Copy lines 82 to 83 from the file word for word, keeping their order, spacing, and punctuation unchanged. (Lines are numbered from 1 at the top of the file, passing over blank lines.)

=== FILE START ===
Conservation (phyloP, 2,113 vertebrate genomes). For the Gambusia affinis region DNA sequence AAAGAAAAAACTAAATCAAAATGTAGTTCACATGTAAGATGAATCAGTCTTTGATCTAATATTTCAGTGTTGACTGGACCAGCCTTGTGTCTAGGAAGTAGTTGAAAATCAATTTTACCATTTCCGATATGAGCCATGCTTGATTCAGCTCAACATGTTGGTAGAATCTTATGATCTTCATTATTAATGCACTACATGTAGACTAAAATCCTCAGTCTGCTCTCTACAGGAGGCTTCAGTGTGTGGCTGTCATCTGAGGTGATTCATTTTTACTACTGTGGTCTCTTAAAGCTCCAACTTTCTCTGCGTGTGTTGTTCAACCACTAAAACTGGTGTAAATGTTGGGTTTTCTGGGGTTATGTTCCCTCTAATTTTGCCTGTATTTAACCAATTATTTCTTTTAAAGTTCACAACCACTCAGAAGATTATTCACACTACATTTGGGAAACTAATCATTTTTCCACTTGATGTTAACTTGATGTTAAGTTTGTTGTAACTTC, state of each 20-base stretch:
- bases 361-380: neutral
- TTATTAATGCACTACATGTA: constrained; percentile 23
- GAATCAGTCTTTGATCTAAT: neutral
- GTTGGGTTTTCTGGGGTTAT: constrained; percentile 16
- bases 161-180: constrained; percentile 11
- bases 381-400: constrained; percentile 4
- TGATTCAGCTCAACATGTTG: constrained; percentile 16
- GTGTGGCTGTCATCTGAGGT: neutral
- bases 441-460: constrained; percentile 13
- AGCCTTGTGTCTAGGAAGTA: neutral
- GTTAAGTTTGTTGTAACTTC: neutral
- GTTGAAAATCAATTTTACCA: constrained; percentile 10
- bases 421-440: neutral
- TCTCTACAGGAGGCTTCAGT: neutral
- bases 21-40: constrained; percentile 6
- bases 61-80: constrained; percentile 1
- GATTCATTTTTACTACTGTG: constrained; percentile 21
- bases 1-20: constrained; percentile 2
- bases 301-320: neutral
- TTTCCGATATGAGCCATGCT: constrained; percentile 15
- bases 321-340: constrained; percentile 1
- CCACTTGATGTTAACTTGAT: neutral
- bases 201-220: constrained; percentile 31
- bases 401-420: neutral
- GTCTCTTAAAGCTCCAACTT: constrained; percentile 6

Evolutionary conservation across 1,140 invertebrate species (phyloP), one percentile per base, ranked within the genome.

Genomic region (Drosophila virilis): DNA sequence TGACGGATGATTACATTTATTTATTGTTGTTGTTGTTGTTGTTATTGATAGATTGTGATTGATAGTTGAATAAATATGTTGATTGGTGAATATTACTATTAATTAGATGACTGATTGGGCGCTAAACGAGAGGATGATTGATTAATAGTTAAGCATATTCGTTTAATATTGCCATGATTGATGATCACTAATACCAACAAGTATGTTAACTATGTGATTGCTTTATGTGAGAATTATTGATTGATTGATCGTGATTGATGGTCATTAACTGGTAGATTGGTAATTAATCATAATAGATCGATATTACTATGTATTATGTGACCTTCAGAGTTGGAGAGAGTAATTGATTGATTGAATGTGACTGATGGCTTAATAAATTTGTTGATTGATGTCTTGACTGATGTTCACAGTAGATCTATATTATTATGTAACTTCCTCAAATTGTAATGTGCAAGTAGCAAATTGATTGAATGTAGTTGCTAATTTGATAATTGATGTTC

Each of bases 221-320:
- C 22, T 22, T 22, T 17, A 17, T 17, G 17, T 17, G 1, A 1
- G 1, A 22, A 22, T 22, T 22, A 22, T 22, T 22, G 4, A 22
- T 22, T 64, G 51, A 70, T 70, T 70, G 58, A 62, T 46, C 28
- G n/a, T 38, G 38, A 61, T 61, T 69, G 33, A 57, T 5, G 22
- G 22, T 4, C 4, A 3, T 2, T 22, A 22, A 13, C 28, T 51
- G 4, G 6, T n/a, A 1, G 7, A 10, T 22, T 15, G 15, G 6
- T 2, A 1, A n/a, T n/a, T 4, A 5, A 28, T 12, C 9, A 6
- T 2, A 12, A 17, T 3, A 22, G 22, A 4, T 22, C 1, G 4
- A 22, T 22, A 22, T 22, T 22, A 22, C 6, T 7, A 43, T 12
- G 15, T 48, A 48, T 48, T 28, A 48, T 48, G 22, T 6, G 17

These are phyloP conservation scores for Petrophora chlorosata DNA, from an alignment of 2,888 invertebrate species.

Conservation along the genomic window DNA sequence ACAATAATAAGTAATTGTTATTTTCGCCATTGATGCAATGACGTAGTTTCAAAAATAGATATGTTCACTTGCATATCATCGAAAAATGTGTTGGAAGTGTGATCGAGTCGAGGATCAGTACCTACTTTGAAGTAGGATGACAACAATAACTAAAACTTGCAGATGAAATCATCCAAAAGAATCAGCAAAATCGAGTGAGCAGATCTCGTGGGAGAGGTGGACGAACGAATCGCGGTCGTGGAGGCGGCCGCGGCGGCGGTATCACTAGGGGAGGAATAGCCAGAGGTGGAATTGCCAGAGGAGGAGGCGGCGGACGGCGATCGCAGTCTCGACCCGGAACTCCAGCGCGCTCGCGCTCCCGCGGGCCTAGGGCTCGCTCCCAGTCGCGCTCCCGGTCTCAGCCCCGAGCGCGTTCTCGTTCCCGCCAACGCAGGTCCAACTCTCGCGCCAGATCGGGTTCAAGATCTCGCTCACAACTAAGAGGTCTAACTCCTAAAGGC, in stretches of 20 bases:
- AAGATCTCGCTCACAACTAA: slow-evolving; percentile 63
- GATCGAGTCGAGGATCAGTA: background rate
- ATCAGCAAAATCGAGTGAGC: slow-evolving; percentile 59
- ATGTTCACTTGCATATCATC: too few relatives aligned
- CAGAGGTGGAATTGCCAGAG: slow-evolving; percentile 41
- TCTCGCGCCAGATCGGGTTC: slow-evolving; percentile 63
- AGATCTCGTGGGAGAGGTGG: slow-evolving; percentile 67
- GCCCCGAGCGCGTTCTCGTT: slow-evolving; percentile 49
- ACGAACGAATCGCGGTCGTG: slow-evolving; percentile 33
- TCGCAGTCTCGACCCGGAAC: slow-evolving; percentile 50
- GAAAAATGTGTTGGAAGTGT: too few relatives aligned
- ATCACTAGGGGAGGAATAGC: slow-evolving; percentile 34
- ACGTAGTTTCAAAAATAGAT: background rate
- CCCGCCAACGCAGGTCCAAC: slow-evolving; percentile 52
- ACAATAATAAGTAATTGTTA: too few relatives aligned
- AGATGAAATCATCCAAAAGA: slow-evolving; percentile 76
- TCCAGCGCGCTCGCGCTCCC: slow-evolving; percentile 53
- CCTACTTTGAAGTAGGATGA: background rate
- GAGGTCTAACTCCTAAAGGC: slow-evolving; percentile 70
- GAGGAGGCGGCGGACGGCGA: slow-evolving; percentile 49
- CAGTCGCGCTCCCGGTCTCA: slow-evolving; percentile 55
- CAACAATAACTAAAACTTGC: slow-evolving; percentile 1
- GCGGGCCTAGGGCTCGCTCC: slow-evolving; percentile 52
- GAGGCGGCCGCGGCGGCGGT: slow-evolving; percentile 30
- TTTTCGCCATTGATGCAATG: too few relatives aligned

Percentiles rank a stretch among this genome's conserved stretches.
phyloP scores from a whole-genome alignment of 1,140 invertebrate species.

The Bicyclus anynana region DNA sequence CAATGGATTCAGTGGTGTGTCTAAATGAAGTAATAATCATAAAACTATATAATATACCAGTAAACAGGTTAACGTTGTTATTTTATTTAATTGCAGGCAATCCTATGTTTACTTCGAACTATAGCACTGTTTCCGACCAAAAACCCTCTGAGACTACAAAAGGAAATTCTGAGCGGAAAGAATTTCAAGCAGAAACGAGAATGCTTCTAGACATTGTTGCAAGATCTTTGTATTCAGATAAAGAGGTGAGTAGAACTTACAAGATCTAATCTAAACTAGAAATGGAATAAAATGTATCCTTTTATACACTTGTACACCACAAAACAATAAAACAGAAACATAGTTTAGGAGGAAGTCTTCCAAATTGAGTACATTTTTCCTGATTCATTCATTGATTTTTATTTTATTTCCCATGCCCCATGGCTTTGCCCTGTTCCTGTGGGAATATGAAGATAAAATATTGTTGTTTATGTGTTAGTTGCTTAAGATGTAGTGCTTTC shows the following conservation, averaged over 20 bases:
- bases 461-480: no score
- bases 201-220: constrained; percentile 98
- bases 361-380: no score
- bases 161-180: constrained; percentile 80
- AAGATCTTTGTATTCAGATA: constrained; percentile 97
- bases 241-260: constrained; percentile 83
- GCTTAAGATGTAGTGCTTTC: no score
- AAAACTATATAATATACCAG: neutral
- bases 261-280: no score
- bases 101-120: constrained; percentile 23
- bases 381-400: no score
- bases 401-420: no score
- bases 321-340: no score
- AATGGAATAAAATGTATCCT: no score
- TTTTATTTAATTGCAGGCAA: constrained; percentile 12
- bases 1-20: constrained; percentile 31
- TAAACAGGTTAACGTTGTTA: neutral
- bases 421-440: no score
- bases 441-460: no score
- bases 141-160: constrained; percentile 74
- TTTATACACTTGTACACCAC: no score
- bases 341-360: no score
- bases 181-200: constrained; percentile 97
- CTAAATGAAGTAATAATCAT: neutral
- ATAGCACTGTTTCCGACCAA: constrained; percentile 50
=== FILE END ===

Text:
- bases 321-340: no score
- AATGGAATAAAATGTATCCT: no score